Council talks code changes, adding position

Kenai's City Council discussed code changes, legal counsel for the planning and zoning commission and an additional position in the parks and recreation department at its Wednesday night meeting.


The council voted unanimously to increase the expected value of state revenue sharing in the budget, and use the additional funding for a position in the parks and recreation department.

Councilman Bob Molloy asked for an amendment so that the position will be reviewed in the next budget cycle to see if it can be funded despite any possible surprise increases, like the council faced with health care costs this year. That amendment passed, with councilmen Brian Gabriel and Ryan Marquis voting against it.

The job was part of the original budget until health care became a financial sticking point.

Councilman Terry Bookey said he worked for that department a number of years ago, and thought the position was sorely needed.

The council also discussed an ordinance that would have designated the city clerk as the official responsible for changing clerical and technical changes to Kenai Municipal code to correct simple errors. Ultimately, the full council - minus Councilman Mike Boyle who was absent - voted to postpone the ordinance indefinitely, which effectively killed it. That was student representative Austin Daly's first vote on the council, and she was the first member of the council to cast a vote on the issue.

Bookey, who made the motion for postponement, said he wanted to see the council wait until a permanent clerk is hired to get his or her input on such an action.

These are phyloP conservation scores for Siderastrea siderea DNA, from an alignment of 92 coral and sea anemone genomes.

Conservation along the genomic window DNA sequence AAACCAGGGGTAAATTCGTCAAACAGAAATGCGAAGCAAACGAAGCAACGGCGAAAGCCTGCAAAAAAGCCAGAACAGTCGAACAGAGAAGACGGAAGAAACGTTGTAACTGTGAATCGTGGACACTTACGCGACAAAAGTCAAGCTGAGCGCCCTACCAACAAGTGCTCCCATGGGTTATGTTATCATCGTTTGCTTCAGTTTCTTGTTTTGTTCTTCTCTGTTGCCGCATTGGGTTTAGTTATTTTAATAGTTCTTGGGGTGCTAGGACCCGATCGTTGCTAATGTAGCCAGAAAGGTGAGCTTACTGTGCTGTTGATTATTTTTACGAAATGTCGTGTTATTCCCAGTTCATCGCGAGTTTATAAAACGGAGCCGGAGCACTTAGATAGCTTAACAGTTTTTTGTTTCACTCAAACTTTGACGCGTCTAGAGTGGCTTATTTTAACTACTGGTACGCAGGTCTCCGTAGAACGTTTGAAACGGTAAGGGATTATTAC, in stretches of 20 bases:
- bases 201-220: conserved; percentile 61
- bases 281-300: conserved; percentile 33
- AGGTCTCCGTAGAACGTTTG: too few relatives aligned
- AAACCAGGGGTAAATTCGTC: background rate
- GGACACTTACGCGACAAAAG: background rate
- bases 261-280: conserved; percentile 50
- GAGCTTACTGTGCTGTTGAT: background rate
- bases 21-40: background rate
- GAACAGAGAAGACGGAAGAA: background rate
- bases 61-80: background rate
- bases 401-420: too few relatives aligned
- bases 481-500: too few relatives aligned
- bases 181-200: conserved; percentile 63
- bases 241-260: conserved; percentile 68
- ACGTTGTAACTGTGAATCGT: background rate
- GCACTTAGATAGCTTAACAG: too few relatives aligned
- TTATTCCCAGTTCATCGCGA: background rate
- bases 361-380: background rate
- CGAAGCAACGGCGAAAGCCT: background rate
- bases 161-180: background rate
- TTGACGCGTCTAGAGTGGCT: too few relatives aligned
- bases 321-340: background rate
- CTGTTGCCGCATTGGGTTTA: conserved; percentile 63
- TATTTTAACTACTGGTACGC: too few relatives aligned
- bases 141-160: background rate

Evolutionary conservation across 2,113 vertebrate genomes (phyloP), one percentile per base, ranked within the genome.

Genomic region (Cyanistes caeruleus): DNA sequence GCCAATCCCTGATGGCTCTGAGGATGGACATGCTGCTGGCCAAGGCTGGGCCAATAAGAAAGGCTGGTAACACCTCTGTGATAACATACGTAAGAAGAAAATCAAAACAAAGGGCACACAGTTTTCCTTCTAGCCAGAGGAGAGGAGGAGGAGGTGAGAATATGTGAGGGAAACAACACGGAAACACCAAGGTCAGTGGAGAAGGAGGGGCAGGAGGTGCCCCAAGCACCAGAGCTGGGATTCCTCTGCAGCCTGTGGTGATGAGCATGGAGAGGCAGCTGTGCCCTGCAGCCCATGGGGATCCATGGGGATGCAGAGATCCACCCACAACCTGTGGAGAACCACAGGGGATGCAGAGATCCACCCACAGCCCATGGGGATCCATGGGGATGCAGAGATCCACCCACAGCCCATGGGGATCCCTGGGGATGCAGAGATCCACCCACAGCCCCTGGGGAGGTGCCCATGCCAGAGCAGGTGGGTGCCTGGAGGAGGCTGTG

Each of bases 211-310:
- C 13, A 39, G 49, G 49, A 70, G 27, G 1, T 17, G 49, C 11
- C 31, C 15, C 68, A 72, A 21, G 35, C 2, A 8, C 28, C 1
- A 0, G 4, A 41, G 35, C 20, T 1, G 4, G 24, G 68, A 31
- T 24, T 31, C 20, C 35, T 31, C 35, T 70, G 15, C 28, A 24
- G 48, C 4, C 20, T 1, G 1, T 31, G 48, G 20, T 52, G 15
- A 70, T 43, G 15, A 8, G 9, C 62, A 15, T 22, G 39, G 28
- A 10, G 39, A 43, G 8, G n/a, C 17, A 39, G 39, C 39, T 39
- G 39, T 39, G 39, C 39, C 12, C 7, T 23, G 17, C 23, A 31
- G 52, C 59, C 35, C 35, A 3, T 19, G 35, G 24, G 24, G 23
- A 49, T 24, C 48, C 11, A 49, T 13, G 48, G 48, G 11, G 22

Marquis said he'd rather consider such a change at a time when the council was looking to make a number of small changes to the code.

City attorney Krista Stearns explained that the ordinance was brought forward in part at the request of Linda Murphy, a consultant working with the city of Kenai to hire a new clerk and filling in with some of the clerk's duties until that is done. Murphy noticed that there was no process for making small typographical or other simple changes if the council passed an ordinance and something needed to be updated. Stearns said she thought the change made sense, as in the past, all such changes have had to come before the council to be made, even if they were as simple as updating the city's address.

Gabriel asked if such changes could be dealt with as a discussion item at a council meeting, but Stearns said that would not work. Changes to city code typically require an ordinance.

The council decided to wait and see before providing legal counsel to the planning and zoning commission, but asked city administration to offer training to all members of that commission. Previously, three commissioners were able to attend a November planning conference in Fairbanks; now any interested commissioner can attend.

Councilman Joe Moore said he wanted to offer that body legal counsel as they had requested it.

"I really feel like we're leaving the planning and zoning commission out to dry," Moore said.